Thank the Old, Embrace the New

I am about to move, and it’s been an emotional journey. I love the apartment I am leaving. It’s the first place I ever bought. I purchased it when I became an empty-nester, as a platform for the next chapter of my life. My goal was to expand my social life, enrich my work-life balance, and give more space to romance than I had as a single parent.

So, I found a cute one bedroom apartment smack dab in the heart of Manhattan, and made it my own. Every single day for the past 10 years I’ve been grateful for this amazing home. Within a stone’s throw of Broadway, I’ve spent many evenings finishing a home cooked at my table at 7:45pm, while making it to the theater in time for curtain at 8 o'clock. I’ve hosted lots of holiday meals and enjoyed dozens of drop by visits from friends and family. And my rich dating life led to meeting a wonderful man, who moved in 2 years ago. 

To make space for him, I cleared out half of every closet, cabinet and drawer (though he’d argue that I have since stolen much of it back). Yet, despite my efforts, the truth was that my beloved one bedroom space was not quite built for two. So, after a long inner debate I decided to put my home on the market. It was time to finish my chapter, and begin ours.

But when the open houses started, you could tell I was still attached to my home. I’d stick around to eyeball who showed up, and create entire narratives around whether they were right for the space. One couple looked like they were big book readers from Seattle, and I thought -- I want them to buy it!  Needless to say, my agent scolded me, and said that I needed to stop getting emotionally involved.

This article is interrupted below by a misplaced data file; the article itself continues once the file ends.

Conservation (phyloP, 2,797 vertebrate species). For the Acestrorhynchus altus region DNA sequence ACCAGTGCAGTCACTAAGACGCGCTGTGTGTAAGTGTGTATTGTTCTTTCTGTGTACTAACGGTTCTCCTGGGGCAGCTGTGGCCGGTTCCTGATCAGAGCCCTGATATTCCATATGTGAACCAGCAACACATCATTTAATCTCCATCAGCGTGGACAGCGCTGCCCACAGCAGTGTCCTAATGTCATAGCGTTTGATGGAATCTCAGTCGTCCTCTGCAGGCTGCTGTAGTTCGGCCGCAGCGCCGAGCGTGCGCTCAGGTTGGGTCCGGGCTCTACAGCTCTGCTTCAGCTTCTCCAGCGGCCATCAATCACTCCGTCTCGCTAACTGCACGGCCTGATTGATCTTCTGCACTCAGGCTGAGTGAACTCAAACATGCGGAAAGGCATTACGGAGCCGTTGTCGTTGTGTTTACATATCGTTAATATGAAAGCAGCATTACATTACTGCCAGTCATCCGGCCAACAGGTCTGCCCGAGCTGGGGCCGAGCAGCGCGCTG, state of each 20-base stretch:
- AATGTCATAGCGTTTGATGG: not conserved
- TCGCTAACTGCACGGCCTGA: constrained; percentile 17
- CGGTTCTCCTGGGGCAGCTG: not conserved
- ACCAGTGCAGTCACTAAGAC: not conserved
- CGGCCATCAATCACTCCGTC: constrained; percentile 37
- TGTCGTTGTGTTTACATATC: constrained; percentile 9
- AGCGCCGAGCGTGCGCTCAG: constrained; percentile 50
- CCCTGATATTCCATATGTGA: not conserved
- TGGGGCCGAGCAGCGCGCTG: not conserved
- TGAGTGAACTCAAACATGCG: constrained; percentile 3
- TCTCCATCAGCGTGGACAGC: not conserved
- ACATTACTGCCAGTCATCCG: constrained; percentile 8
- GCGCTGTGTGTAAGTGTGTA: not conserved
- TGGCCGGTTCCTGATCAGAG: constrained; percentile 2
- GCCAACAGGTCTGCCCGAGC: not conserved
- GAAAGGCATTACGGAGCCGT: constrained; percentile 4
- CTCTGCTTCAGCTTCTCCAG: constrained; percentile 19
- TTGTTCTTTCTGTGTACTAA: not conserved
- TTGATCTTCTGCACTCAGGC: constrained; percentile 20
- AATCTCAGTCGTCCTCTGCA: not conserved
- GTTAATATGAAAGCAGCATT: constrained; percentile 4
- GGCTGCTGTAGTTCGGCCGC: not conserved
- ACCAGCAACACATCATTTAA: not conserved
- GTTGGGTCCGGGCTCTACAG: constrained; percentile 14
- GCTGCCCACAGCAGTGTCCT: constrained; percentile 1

A few weeks later, I got an offer from a couple that loved the apartment so much that they asked to buy some of the furniture. I was so relieved. It felt like a sign that they understood and appreciated the apartment. My soul was happy that these were the people buying it.

Though we are moving to a great 2 bedroom apartment in a fun new neighborhood, saying goodbye to something you love is never easy. At first, I found myself looking for things that were wrong with my current apartment in attempt to make the transition easier. Then I realized, I don't have to hate this place or find something wrong with it in order to move forward. I can love and appreciate it for everything it has done for me, and still be ready for the next adventure. I can thank the old for paving the way for the new.

Anyone facing a transition, such as a move, job change, divorce, empty nest, or retirement, knows that change is usually filled with mixed emotions. During times of transition, be gentle with yourself--- remember that you don’t have to reject your past to make room for your future. Times of change are filled with opportunity, and it’s good to know that you can make the process nurturing by honoring the best of what you have created. I decided to take my own advice, and follow the principles behind SHED:

Separate the treasures — Identify what is truly worth hanging on to.
Heave the trash — Release what’s weighing you down.
Embrace your identity from within — Connect to who you are without all your stuff   
Drive yourself forward — Explore the direction that expresses your genuine self.

I realized that though I am leaving the home that I loved, I am not leaving the life I loved and created. I’m bringing all of that forward. In fact, the thing that really helped me cross the emotional bridge was discovering that the our big french country table fit perfectly in our new dining room. I treasure the memories made at this table the most and am thrilled to break-in the new place this Thanksgiving with our old gathering place (and the friends and family that sit around it).